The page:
This blog has suffered enough from neglect. (Oh, the "tryanny of the urgent" in life which can keep us from the things we enjoy most!)
And then, there was a most frustrating start to our Story campaign (our 31-week walk through the Biblical narrative): I know it was not as bad as I think it was... Still, there was so much I wanted to say and couldn't.
Using this blog as a file for weekly "footnotes" to my messages stands to help me get over some of my frustrations... and to revive my engagement of this blog.
And so, we resume and proceed with "footnote #1" (re: yesterday's "Creation/Genesis" message)... and continuation of the conversation between Science and Faith.
As I suggested yesterday, there need not be a conflict between the two. (Note the quotes in yesterday's handout from highly respected [and faithful] scientists!) It's a position furthered by the recognition that the "agenda" of Genesis may not sync with some modern agendas. I'm strongly inclined to agree with Andy Stanley and Adam Hamilton:
In writing, there are many different genres. Poetry is different from history, just as an editorial is different than prophecy. Interestingly, the Bible contains all of the above. So, when it comes to its account of miraculous events such as the creation, how should we interpret it? Did the author intend it as a literal account? Or, was it just a metaphorical representation of the event. After all, we weren't there..
As you might imagine, many views have been presented over the years. Some scholar note that the creation story is more concerned with the, "who" and "why" than the "what" and "how." Following this line of thought, they suggest that the account is a poetic summary of an elaborate series of scientific developments. Literalists, on the other hand, would disagree. They argue that events took place exactly as the text describes. In between, there are those who point out that God could use evolution as his method of creation. And finally, secular evolutionists leave God out of the picture altogether.
There are two challenges to this whole discussion. First, the human mind wasn’t made to fathom an event of such magnitude. So for starters, we're playing out of our league (see Romans 11:33-36). Second, there's just not enough scientific evidence to bring everyone's convictions into alignment. Until we come across additional information, the various sides will continue to argue their case.
At any rate, certain facts are unmistakable in Genesis. Humans are the pinnacle of God's handiwork, created to reflect his image. What's more, creation didn't happen by itself. Many prominent scientists have eventually come around to this conclusion. So, while we may not know precisely how our world came into being, Genesis tells us who brought it about (Genesis 1:1). And the marvels of our solar system point to a creative mind bigger than any human intelligence. The focus of our faith is the Maker of all creation, not the method of creation.
—from Andy Stanley, North Point Ministries, “Is the Creation Account Literal?”
in Starting Point, pp. 37-38.
[Acknowledging the various camps which vie for a position on the question of how Science and Genesis relate to one another (i.e., something we see in the quote from North Point Ministries), Methodist Pastor Adam Hamilton hones in on what he calls the “biblical-scientific synthesis” approach...]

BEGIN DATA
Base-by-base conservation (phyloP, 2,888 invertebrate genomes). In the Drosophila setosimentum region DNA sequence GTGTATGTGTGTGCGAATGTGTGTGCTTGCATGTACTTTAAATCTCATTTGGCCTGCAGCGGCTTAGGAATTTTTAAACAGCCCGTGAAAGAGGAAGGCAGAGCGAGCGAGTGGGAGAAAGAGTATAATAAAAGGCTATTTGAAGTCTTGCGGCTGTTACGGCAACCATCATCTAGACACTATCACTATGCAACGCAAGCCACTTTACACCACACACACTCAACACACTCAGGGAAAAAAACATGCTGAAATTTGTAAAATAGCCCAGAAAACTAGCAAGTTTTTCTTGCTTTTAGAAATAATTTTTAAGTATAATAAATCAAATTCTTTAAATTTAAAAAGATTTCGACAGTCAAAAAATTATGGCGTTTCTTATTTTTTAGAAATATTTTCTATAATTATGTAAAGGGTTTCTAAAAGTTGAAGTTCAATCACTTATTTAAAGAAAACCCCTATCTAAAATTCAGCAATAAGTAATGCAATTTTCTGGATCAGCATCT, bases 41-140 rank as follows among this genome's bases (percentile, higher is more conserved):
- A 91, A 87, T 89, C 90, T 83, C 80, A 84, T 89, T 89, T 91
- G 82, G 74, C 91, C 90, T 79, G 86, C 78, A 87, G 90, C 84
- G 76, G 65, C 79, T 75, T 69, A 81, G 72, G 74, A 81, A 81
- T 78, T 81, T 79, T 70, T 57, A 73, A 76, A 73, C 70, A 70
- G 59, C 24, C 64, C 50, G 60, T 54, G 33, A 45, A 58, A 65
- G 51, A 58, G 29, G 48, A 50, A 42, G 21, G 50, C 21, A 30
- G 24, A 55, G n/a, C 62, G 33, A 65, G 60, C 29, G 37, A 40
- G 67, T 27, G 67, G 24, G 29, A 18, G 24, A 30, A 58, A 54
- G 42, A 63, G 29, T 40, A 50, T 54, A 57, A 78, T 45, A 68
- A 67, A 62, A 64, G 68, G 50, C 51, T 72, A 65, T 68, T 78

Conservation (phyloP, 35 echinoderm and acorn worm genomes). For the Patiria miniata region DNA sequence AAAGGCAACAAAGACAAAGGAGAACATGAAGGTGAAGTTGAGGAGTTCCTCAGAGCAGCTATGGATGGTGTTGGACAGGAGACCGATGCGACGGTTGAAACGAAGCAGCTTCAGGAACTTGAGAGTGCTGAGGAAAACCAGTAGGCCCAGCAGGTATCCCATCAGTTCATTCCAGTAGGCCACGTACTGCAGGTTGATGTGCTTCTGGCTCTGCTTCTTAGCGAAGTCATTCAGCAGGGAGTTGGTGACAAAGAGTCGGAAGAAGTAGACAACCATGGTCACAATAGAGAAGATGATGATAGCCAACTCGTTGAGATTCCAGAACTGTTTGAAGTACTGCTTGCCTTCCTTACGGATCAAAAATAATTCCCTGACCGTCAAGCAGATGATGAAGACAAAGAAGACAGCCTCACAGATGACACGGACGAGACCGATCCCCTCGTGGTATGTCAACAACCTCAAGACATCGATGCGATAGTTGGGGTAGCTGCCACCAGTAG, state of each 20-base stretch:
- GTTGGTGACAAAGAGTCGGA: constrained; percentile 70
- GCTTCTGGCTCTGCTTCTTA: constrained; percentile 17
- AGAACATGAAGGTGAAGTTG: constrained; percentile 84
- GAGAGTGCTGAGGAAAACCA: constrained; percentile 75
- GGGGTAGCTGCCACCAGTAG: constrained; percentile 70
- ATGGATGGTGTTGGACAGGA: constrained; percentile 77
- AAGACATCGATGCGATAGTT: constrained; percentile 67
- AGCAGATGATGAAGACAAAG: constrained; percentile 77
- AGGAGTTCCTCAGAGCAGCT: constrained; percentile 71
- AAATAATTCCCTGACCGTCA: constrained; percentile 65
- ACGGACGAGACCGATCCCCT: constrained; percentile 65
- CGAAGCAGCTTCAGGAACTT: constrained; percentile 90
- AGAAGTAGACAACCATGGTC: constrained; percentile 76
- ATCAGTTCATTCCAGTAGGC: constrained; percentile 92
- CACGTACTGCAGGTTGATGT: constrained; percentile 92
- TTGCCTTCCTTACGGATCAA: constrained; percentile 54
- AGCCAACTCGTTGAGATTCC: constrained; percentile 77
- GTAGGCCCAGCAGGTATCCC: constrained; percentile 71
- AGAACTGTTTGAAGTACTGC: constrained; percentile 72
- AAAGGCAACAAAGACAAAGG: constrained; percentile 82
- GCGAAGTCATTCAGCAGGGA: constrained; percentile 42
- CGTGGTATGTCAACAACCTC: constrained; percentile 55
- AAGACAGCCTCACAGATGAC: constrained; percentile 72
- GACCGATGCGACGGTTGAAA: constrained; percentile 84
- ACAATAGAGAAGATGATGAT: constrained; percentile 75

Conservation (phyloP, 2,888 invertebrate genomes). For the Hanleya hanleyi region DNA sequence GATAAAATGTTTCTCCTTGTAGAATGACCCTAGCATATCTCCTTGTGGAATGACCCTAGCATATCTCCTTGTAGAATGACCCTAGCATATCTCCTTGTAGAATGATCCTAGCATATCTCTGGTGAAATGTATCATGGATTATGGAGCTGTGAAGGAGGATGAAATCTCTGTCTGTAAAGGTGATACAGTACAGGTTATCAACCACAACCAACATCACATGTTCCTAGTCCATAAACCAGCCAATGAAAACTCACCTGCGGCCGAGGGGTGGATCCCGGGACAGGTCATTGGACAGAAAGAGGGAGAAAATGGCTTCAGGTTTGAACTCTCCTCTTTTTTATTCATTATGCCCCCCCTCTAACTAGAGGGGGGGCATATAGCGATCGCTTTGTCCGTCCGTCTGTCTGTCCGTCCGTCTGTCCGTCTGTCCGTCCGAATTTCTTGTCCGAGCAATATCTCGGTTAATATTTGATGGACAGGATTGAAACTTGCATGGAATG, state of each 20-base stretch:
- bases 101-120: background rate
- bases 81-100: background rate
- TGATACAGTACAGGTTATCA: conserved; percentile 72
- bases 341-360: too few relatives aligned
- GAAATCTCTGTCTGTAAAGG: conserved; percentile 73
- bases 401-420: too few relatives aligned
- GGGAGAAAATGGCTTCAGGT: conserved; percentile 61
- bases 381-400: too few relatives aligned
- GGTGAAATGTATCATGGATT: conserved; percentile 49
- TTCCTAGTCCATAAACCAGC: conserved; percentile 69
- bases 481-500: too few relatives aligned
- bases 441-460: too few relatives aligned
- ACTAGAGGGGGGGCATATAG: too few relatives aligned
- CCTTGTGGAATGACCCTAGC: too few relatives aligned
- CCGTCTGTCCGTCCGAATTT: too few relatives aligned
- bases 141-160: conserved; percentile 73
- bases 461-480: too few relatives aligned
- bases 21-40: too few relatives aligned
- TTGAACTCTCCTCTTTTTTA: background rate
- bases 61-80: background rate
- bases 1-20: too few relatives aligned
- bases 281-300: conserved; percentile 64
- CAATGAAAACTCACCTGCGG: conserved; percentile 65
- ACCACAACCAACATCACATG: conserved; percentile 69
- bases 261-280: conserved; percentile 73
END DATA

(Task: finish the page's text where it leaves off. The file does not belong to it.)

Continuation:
This is the approach held by man scientists and biblical scholars and the one that nearly every mainline Protestant denomination, as well as the Roman Catholic Church and even many evangelical churches, take. This view begins by recognizing what Genesis 1-3 is meant to teach and what it is not meant to teach. These verses are clearly meant to lay claim to the fact that God is the creator of everything. Nothing exists apart from God's creative word, will, and power. The Genesis account teaches us God is the rightful ruler of all things, owner of all things, and that all things are a reflection of the Creator. These verses are meant to teach that everything God designed is good, that God created everything out of love for us and a desire to give God's own self to us. The Genesis creation poem was intended to make clear to the ancient Israelites, living in the midst of peoples who worshiped the sun, moon, stars, animals, and inanimate objects that none of these things are gods. Israel's God, in fact, created them all!
But listen carefully: These verses were not meant to teach us the how and the when of creation, only the Who and the why! This section of Genesis is set in poetic language, the language of faith, not science. This does not mean that the poetry of Genesis stands counter to scientific discoveries but that it serves a higher purpose, leading us to the truth about God our Creator and our relationship to God. The creation poem is meant to communicate the purposes of life. It is meant to describe in epic fashion the most marvelous theological truth of all: that Israel's God was not merely another regional god like the other nations served but is, in fact, the LORD God who, by God's very words, called forth light from darkness and life from nothing at all…
Those who hold this view are not threatened by science exploring the "how" of creation. At every stage we step back and evaluate the scientists' theories and discoveries, and they only serve to heighten the sense of awe at a God who designed all creation!
—Rev. Adam Hamilton,
“Creation and Evolution in the Public Schools”
in Confronting the Controversies, pp. 36ff.)